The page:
Often seen as universal images of women, war, and suffering, the works of Käthe Kollwitz (1867–1945) offer powerful testimony not only concerning the ravages of the two World Wars on her own life, but about the socio-political realities of Germany’s role in this history.
Written accounts of history are limited in what they can disclose of people’s motivations. Kollwitz’s diary, used in the exhibition as a context and lens for viewing her artwork, offers rich insights into her internal struggles, not only as a German female artist and social activist during the two World Wars, but also as the mother of two sons, one of whom was killed on the battlefield. The personal circumstances of her life and work offer an incisive perspective on the contradictions and perplexities of wartime experience.
Drawn from the Museum’s collections of prints with loans from private and public collections, the exhibition locates Kollwitz’s works in their political, historical, and cultural context. Women and mothers are a particular focus, featuring prominently in Kollwitz’s work as heroic rebel rousers and activists, as breadwinners and protective guardians of children, and, in her later work, as victims or mourners of the dead. The exhibition also presents her works in broader terms, from Weimar politics to the Nazi propaganda machine and various social programs enacted to embrace “women’s issues.”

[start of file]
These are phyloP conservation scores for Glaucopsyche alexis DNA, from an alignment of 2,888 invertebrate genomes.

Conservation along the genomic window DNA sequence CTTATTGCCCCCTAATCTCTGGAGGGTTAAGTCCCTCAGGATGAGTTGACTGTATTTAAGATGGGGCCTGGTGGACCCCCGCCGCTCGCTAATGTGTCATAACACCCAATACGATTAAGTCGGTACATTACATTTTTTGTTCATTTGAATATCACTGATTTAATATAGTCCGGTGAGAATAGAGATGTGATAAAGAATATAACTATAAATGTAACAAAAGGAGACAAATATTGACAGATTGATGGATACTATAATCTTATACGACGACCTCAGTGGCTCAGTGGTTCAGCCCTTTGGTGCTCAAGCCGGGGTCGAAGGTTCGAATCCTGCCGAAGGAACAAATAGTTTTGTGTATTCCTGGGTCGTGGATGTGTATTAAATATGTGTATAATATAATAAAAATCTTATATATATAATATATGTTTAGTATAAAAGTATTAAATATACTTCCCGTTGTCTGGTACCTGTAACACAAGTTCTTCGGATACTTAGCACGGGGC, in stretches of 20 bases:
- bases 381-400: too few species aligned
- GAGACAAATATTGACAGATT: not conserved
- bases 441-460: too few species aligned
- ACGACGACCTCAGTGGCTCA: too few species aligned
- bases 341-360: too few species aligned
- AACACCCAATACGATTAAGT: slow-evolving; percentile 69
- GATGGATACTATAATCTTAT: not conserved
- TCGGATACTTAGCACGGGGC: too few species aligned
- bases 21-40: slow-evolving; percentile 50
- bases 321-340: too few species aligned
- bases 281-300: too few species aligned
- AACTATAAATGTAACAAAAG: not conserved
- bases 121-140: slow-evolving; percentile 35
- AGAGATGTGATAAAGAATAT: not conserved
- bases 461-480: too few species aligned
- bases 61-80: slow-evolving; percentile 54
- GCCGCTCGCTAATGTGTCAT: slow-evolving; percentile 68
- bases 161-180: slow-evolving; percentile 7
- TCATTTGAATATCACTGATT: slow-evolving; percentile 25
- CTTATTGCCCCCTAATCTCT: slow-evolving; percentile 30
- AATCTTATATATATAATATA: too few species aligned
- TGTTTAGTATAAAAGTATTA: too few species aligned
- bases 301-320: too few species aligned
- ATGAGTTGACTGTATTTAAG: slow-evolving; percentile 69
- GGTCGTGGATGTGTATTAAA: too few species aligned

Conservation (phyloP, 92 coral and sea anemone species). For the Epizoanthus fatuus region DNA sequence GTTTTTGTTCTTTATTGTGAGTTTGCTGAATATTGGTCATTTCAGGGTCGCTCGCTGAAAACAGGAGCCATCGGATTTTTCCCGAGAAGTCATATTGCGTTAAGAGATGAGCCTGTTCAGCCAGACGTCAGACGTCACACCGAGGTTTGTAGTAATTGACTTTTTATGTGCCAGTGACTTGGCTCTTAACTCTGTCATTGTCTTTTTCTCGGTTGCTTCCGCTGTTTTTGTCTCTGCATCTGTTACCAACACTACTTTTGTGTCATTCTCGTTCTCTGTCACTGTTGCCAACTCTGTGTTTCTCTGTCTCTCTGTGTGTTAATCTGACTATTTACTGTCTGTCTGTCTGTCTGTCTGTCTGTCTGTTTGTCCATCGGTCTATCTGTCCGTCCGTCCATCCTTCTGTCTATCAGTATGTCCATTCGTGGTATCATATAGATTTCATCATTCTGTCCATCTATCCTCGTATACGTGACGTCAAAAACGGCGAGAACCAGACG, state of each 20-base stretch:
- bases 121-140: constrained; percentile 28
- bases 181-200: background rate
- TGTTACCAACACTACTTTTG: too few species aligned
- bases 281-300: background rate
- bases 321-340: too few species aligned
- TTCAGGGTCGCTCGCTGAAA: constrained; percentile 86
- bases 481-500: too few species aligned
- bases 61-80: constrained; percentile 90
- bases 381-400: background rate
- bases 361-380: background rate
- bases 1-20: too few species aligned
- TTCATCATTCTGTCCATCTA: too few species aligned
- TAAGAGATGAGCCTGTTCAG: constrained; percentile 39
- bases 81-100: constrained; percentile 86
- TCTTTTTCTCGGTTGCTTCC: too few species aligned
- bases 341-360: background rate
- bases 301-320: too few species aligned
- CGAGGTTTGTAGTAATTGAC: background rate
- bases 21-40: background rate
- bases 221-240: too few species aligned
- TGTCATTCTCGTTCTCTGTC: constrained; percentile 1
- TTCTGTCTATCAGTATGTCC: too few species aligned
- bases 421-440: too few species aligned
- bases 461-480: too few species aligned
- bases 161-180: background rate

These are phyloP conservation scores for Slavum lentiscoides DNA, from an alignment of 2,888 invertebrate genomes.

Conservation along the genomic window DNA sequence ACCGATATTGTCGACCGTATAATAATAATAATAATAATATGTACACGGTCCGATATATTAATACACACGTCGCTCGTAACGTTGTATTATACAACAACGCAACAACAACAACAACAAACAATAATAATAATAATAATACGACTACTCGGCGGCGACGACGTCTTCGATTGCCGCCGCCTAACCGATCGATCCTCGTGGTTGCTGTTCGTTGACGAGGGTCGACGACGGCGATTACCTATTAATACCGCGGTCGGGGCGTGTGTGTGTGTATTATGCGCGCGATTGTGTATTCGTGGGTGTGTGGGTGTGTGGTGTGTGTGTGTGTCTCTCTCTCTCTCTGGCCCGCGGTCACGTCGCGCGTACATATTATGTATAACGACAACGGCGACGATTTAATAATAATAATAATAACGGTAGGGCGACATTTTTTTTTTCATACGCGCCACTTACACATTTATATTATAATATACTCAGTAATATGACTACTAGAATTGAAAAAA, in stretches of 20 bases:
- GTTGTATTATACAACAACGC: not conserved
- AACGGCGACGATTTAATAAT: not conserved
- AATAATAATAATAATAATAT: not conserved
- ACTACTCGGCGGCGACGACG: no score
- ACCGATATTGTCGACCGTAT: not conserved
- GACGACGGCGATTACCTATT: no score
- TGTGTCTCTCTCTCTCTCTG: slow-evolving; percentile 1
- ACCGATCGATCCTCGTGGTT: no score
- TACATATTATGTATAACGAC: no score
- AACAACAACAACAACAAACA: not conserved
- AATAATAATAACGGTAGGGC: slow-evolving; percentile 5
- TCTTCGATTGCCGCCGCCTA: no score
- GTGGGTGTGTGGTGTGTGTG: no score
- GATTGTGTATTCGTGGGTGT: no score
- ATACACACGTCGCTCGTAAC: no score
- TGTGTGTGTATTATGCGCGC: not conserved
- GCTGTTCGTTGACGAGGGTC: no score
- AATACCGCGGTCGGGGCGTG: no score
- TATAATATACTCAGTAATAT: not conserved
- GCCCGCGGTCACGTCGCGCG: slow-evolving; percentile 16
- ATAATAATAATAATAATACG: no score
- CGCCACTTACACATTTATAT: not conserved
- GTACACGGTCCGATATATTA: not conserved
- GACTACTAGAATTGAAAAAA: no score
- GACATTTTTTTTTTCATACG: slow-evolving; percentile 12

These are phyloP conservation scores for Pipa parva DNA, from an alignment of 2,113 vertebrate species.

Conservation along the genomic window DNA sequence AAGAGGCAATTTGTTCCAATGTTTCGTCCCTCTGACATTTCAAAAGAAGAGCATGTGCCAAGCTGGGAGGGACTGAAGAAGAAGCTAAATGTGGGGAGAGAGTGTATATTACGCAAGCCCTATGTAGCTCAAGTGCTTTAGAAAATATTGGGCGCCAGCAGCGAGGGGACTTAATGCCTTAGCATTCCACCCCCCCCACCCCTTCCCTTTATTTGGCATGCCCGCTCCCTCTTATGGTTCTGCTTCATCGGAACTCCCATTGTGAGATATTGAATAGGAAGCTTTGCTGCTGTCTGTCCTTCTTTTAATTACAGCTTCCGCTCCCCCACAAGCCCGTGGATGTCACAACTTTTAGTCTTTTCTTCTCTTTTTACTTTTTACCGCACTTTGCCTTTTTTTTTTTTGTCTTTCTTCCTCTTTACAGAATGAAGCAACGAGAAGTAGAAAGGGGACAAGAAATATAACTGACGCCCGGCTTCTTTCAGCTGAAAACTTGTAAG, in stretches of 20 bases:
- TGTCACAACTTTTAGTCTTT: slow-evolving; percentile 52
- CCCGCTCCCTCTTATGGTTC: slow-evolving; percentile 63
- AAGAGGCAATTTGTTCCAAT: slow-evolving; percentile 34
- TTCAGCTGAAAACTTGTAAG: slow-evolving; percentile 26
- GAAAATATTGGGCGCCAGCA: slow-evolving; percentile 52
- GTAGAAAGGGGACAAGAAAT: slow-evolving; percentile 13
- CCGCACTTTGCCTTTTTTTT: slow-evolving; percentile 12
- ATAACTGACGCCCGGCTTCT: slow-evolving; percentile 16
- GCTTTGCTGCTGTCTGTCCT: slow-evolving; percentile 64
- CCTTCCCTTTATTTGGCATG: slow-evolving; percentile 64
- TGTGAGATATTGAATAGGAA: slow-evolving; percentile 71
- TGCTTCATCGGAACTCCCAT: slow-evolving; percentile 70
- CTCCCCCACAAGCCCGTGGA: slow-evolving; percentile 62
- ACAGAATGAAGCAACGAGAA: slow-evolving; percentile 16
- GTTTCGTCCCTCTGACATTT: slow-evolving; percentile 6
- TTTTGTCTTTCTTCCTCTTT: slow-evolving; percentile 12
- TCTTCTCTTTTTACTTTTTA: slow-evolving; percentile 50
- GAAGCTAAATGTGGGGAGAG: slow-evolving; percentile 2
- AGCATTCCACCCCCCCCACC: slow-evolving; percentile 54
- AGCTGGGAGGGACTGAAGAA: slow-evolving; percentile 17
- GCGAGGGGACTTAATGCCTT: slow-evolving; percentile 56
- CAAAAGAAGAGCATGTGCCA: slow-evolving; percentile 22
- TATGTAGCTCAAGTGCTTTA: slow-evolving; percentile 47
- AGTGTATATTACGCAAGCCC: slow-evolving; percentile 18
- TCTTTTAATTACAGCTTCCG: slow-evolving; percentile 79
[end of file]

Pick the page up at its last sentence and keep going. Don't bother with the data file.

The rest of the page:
Kollwitz strove to find the humanity within the brutal events that unfolded from one war to the next. She turned to her art not only as an outlet to express and reflect upon her personal anger and loss, but also to answer to the call to make a difference in broader political terms and to seek some way to resist the cycle of destruction. This is her story....
Image: Lotte Jacobi. American, born Germany, 1896–1990. Printed by Carlos Richardson. Portfolio I; Kathe Kollwitz. 1931 negative; 1978 print. Gelatin silver print. Purchased. Image courtesy University of New Hampshire.